THE feeling of frustration could not be more amplified than if you follow the process of a rural crime charge right through the courts and then report on the outcome.
Rural crime is rampant. And unfortunately the crooks are getting sophisticated. Whether it's stealing livestock, casing places out with drones or cameras, or playing the role of "peeping Tom" to support an animal activism cause it is all crime. All of these activities are breaking the law in some shape or form.
But more importantly these behaviours are putting the entire rural and regional community at risk. Families live on these properties.
Yes they are real people, they have children who attend the local school and the farm is a place of work but most importantly it is also their home.
The recent CWA conference in Albury provided yet another platform to highlight how frustrated people in rural communities are with what appears to be escalating rural crime with little promise of a penalty.
The Eurongilly branch (via Junee) raised the rural crime motion alongside a related motion, put forward by both Eurongilly and Hornsby branches, to advocate for more legislation to protect people's privacy from drones.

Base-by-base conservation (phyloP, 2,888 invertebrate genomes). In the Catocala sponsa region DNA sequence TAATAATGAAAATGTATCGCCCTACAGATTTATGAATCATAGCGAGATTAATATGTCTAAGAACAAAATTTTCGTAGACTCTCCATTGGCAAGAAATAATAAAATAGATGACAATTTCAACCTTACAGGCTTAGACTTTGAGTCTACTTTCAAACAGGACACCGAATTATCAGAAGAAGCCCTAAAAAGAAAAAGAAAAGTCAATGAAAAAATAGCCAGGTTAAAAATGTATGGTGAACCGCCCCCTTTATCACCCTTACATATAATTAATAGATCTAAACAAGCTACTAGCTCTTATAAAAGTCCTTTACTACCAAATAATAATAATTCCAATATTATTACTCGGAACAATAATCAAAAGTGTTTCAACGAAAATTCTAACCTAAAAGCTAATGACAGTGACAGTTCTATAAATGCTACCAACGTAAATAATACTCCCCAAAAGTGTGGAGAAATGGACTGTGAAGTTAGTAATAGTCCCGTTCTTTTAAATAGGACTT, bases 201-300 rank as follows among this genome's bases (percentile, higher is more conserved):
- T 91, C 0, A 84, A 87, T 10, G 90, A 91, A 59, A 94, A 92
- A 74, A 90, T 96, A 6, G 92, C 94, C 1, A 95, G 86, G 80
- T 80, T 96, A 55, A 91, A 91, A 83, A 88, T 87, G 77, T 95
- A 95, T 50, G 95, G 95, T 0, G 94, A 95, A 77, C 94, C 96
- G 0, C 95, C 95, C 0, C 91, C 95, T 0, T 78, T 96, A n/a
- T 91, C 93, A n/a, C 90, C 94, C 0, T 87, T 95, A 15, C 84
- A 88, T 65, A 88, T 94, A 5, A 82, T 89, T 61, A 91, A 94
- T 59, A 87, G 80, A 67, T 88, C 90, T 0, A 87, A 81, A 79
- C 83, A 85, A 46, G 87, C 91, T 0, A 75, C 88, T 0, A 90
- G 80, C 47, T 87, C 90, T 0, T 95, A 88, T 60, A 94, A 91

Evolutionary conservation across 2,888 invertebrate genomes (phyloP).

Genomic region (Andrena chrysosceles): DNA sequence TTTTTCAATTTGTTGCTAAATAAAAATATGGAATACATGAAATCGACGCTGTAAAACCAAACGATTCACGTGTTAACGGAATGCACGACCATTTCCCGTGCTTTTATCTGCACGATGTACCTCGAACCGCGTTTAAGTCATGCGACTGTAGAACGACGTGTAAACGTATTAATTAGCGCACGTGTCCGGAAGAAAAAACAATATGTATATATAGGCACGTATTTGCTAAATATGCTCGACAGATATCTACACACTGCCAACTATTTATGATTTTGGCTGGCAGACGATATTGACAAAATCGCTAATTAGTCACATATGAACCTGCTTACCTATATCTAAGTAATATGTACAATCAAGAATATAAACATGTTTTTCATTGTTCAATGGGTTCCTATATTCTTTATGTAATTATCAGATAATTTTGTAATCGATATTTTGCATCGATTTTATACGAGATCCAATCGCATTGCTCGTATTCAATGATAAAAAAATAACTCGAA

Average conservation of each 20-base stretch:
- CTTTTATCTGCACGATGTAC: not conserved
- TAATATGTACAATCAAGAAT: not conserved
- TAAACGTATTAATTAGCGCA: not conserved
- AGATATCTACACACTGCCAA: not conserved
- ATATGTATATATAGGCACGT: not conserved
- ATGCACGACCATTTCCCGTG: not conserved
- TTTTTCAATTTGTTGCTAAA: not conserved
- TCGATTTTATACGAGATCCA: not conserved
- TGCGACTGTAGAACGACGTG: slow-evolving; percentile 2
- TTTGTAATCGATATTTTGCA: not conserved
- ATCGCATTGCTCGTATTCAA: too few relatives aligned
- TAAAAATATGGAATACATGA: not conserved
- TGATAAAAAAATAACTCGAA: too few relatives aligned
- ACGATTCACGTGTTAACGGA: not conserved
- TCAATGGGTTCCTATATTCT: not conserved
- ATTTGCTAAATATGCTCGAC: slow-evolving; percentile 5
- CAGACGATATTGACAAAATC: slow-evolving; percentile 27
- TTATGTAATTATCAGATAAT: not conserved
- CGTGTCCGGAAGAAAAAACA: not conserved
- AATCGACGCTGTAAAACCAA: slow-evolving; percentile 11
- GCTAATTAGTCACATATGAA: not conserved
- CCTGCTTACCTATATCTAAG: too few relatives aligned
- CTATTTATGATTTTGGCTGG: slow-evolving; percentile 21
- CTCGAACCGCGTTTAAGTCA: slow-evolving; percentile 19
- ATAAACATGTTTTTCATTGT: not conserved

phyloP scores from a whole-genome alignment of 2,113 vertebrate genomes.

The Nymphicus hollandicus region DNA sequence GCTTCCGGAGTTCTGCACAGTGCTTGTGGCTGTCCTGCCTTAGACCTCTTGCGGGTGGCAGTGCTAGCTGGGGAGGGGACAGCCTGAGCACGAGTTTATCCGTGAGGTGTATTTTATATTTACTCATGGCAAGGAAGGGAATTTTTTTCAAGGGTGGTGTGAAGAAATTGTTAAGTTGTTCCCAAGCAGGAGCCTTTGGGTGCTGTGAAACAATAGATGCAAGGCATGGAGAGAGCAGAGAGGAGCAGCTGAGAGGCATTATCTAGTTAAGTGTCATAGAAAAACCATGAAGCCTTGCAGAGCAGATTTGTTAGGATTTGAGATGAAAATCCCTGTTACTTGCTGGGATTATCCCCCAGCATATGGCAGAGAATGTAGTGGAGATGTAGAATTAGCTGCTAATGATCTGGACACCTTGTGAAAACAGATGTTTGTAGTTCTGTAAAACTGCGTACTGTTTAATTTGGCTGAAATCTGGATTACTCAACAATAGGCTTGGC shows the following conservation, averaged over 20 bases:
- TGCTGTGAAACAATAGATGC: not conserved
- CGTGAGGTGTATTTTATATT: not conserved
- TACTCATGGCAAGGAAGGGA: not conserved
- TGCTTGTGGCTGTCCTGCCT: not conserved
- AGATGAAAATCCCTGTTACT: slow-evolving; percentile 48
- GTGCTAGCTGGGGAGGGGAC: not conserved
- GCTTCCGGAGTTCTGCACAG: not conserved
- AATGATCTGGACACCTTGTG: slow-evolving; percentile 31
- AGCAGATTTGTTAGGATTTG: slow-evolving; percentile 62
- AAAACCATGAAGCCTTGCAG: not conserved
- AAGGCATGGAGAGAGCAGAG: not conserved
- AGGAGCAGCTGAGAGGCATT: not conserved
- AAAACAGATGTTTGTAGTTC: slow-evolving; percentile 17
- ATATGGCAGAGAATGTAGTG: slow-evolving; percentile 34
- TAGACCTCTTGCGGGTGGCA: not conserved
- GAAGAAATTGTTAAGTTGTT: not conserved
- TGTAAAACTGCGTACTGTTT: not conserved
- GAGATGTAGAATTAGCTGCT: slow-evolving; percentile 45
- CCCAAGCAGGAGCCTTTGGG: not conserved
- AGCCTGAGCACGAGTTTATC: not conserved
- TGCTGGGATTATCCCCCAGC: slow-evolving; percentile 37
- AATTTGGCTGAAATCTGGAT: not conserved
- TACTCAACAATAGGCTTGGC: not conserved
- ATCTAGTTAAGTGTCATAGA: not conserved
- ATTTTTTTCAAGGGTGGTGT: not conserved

Secretary of the Eurongilly branch, Helen Sheridan said rural crime was becoming more prevalent and everyone was getting frustrated.
The use of drones has been a concern for southern NSW and Riverina landholders for some time. In fact, The Rural has reported on drone sightings and the possible links to rural crime.
However, the case this week involving a camera located in PVC pipe to overlook a lamb feedlot is alarming too. This incident is now in the hands of police and the investigation is ongoing but it does paint a picture as to what lengths people go to when implementing surveillance.
Kudos must go to those in the rural community who are on the front foot in tackling rural crime. Facebook pages and email groups are helping to raise awareness.
The Junee Shire Farm Watch Facebook Page has 774 followers.